“God is not an equal opportunity employer.” “God is an equal opportunity employer.” These antithetical statements come from the two authors representing the complementarian view in Two Views on Women in Ministry, a new book in Stanley N. Gundry’s “Counterpoints” series.
This is a question frequently asked by some Christians who belong to some branches of Pentecostalism. The teaching about “male covering” for women is rarely found outside of these groups and has never been accepted by the vast majority of evangelical Christians.
Only one week after September 11, few were willing to board a plane. While most cancelled travel plans, three CBE staff members headed to Houston for the Global Celebration for Women. We offered a biblical basis for women’s Christian service to 10,000 women from 156 nations.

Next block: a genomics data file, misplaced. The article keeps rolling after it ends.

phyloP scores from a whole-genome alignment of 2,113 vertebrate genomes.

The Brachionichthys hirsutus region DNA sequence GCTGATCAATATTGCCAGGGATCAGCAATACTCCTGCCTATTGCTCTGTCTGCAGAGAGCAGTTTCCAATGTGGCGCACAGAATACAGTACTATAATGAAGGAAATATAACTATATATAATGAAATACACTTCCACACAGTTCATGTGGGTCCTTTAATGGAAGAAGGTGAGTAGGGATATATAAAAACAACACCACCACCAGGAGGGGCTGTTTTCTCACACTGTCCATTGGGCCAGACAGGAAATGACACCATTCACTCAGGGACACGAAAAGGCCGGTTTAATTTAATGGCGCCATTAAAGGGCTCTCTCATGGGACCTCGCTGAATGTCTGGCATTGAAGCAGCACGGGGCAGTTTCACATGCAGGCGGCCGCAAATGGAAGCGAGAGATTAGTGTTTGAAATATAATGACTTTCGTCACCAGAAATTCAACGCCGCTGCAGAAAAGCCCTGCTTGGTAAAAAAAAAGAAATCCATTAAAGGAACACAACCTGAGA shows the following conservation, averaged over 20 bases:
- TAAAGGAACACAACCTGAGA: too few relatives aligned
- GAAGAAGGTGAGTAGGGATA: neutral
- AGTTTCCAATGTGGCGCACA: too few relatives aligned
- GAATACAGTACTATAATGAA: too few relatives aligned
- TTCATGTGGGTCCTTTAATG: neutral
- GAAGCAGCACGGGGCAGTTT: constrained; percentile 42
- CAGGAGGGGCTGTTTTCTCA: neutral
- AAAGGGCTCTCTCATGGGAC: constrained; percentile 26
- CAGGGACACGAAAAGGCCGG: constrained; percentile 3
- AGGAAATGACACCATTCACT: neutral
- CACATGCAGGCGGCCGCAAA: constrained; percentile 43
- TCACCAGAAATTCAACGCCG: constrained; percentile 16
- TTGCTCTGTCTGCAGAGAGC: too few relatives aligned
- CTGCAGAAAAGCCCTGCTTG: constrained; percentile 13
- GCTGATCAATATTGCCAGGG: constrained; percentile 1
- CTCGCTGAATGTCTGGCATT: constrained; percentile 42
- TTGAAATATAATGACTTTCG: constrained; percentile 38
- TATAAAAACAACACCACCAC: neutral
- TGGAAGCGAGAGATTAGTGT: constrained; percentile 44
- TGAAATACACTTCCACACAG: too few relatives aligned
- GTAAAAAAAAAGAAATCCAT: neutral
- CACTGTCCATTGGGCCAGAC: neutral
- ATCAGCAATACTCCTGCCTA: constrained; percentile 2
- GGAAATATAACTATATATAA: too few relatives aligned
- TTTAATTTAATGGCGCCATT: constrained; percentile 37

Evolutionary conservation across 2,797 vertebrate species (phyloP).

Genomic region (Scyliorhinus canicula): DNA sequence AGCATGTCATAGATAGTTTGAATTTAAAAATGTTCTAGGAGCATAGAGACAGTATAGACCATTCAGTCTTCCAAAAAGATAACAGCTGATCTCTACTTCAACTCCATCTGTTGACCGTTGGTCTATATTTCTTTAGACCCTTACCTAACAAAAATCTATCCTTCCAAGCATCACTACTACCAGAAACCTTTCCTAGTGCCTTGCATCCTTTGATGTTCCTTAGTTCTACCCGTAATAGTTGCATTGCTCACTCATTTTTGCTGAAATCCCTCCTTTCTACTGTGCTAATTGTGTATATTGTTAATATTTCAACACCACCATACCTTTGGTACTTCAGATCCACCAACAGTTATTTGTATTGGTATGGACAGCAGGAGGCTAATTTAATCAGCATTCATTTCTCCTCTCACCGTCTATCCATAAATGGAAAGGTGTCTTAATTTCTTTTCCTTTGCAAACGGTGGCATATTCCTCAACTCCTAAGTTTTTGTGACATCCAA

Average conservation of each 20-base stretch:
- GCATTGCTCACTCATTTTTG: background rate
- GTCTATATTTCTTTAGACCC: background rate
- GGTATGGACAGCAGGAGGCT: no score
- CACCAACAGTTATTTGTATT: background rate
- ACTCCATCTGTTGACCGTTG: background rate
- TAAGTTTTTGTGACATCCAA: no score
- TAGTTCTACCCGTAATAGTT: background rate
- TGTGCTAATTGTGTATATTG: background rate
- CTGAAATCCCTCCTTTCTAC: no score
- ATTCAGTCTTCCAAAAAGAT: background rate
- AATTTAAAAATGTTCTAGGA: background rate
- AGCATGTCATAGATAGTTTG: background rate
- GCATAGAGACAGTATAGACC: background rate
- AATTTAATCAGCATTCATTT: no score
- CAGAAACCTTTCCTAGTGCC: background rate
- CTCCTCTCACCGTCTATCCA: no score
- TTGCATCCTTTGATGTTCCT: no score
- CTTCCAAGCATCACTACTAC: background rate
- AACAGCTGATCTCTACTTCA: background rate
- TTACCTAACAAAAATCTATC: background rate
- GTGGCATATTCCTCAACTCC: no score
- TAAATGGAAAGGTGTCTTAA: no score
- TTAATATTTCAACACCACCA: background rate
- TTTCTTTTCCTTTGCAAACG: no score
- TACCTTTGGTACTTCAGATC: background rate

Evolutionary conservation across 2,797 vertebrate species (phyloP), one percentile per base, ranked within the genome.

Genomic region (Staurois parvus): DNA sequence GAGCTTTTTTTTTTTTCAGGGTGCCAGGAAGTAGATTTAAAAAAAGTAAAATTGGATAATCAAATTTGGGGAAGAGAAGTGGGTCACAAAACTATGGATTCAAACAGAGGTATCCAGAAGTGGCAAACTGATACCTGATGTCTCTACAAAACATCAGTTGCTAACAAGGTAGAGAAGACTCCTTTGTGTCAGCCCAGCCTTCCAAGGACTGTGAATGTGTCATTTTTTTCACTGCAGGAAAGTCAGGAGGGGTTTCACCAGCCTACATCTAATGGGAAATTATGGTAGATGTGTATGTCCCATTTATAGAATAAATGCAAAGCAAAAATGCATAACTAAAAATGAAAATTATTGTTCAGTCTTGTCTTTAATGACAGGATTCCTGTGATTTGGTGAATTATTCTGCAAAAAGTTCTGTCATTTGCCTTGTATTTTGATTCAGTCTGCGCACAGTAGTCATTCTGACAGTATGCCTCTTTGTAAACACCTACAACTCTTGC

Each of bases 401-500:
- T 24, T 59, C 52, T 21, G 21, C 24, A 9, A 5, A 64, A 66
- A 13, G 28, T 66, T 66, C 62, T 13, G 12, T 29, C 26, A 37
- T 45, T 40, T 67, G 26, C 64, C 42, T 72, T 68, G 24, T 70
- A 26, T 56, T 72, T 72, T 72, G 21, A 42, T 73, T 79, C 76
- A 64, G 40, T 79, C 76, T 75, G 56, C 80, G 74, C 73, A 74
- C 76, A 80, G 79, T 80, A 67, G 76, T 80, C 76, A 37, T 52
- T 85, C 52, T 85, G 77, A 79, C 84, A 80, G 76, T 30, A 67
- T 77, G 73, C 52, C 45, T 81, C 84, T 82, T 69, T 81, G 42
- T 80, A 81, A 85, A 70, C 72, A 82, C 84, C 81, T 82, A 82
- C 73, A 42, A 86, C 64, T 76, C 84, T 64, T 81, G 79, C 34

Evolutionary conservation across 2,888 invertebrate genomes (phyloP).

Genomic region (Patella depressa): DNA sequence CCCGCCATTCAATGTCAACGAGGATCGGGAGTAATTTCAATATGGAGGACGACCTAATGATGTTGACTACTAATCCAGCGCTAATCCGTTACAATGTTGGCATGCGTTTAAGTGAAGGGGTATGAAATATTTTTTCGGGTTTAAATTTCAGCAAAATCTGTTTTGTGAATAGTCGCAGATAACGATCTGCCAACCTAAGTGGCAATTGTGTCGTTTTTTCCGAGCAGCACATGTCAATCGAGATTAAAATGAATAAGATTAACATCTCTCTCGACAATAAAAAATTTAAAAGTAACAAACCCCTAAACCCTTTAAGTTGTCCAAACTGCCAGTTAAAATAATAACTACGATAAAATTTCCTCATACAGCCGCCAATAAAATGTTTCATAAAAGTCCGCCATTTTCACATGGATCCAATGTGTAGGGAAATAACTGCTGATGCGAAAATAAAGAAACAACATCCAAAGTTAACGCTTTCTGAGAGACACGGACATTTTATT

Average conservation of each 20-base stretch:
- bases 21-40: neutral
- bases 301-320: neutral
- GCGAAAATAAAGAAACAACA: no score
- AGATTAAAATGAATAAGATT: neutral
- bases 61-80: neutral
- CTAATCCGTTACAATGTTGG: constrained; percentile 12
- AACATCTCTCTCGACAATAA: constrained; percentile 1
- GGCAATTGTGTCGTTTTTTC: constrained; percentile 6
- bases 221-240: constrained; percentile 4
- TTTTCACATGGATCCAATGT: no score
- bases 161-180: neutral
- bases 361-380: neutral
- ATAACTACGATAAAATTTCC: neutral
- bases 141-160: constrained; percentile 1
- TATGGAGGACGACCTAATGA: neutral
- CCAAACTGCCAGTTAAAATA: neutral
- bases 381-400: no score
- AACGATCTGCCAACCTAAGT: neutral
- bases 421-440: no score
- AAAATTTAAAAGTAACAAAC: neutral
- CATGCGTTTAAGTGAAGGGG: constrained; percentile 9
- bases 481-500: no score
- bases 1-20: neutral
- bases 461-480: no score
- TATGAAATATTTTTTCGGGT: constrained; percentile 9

In the face of terrorism, does CBE matter? Is it worth supporting? As I’ve thought about these questions, I’ve discovered remarkable answers. Biblical equality speaks to the questions raised by current events in ways I never would have expected.
These women have struggled with painful separation, loss, and uncertainty. They have been ostracized by their culture, left alone to care for fatherless children and subjected to crushing poverty. Their faith has been stretched to the limit, and yet they have rarely been the subjects of prayer campaigns or human-rights projects.
For CBE staff member Sarah Edwards, the significance of the Global Celebration for Women was captured in a single moment: when a group of brilliantly dressed African women began to sing and dance contagiously to the beat of a drum.
At CBE we call marriage “ground zero” for the debate about women’s places in the church and the home. We’ve found that understanding God’s design for a woman and a man in that relationship is essential for understanding how women and men can work together to further the gospel. If the two can’t stand on the same plane in a one-on-one…